|This cat shares my pain.|
|Average Sleep Needs|
|Newborns (0-2 months)||12 - 18|
|Infants (3 months to 1 year)||14 - 15|
|Toddlers (1 to 3 years)||12 - 14|
|Preschoolers (3 to 5 years)||11 - 13|
|School-aged children (5 to 12 years)||10 - 11|
|Teens and preteens (12 to 18 years)||8.5 - 10|
|Adults (18+)||7.5 - 9|
(Borrowed from this website that has everything you need to know about sleep)
The Sleep Cycle
As you sleep, your body transitions through several different stages. During these stages, different parts of your brain and body are activated to promote healing and relaxation. You also solidify memories in your sleep. If everything goes the way it is supposed to, you wake up feeling relaxed and ready to start the day.
|This yawning hedgehog is ready for the daily grind.|
One stage of sleep, the REM stage, is popularly understood as the stage when dreams occur. The only time you are likely to remember your dreams is if you wake up during this stage. Otherwise, the conscious mind has no time to analyze and commit the dream to memory. If you're someone who feels they never dream, the truth of the matter is that you're dreaming, on average, 4-6 dreams per night. You just don't remember them!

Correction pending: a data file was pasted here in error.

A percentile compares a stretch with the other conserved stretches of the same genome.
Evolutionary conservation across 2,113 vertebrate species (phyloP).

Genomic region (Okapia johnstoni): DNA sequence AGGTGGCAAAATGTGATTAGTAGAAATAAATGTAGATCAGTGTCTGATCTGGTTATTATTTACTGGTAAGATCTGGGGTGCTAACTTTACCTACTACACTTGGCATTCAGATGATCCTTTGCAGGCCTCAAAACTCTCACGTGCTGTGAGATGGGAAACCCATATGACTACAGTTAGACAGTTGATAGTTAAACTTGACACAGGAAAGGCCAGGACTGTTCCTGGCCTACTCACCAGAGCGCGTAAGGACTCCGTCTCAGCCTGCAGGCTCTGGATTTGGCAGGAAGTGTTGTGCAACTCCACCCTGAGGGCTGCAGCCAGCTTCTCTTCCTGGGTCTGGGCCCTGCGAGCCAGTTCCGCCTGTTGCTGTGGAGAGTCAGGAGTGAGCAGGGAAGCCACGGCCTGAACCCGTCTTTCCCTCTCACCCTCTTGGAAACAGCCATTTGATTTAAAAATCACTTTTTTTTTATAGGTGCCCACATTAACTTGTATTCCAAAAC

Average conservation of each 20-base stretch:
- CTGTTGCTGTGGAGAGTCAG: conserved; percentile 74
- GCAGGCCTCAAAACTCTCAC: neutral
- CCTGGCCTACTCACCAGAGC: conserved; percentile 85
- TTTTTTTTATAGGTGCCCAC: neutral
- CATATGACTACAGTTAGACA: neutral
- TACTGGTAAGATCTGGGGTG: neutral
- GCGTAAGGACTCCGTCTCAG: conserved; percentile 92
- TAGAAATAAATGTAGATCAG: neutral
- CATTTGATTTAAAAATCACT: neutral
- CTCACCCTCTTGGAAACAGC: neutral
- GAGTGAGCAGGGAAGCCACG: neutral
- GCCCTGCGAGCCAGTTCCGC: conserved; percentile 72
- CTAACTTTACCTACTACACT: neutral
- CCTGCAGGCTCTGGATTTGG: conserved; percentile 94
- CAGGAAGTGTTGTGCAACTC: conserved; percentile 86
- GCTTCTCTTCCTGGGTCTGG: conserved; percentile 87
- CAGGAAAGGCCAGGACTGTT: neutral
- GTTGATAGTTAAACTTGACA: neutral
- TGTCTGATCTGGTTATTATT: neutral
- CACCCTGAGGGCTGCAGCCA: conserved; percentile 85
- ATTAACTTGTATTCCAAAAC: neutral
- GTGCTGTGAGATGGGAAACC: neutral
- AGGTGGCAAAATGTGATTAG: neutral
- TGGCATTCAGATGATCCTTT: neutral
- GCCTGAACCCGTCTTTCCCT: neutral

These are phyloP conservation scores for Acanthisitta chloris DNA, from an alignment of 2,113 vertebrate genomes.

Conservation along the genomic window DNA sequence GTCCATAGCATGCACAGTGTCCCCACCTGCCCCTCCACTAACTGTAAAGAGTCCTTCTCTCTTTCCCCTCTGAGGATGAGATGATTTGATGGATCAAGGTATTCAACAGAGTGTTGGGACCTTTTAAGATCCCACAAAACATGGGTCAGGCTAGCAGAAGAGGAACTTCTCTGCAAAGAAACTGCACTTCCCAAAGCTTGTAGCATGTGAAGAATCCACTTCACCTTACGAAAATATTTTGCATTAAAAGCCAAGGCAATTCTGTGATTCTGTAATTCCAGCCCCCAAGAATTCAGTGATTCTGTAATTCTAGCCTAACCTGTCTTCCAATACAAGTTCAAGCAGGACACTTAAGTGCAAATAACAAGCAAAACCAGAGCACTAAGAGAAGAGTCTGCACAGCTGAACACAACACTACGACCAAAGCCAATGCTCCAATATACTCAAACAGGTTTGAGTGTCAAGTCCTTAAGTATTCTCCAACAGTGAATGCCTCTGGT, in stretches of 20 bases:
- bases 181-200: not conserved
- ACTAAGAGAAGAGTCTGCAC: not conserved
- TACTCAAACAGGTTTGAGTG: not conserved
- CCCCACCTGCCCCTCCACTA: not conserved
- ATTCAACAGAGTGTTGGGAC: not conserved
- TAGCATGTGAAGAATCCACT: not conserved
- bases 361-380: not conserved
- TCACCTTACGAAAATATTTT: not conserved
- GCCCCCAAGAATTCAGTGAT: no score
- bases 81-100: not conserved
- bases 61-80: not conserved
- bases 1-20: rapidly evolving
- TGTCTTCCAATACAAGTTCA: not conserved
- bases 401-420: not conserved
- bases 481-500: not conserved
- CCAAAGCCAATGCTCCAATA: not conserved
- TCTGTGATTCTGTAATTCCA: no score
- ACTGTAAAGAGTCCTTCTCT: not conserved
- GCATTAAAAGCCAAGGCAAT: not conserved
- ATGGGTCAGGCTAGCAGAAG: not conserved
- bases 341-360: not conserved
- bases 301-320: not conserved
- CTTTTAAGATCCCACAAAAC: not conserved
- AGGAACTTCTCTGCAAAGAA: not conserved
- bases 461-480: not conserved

How to Avoid Breaking the Cycle
So now that you know about the 90 minute sleep cycle, how can you use this to help yourself sleep better? Well, for starters, you can try to allocate yourself enough time to sleep in increments of 90 minutes. Rather than aim for 8 hours, aim for 7 and a half hours of sleep. Use that extra 30 minutes of wakefulness to gradually relax before bed, like I mentioned in last week's post.
If you have an iPhone, consider this wonderful app that will monitor your movements while sleeping. Not only will it coach you to more restful sleep based on your habits, but it will monitor your progress through the sleep stages and wake you when you have completed a cycle.
|You've been replaced, chump.|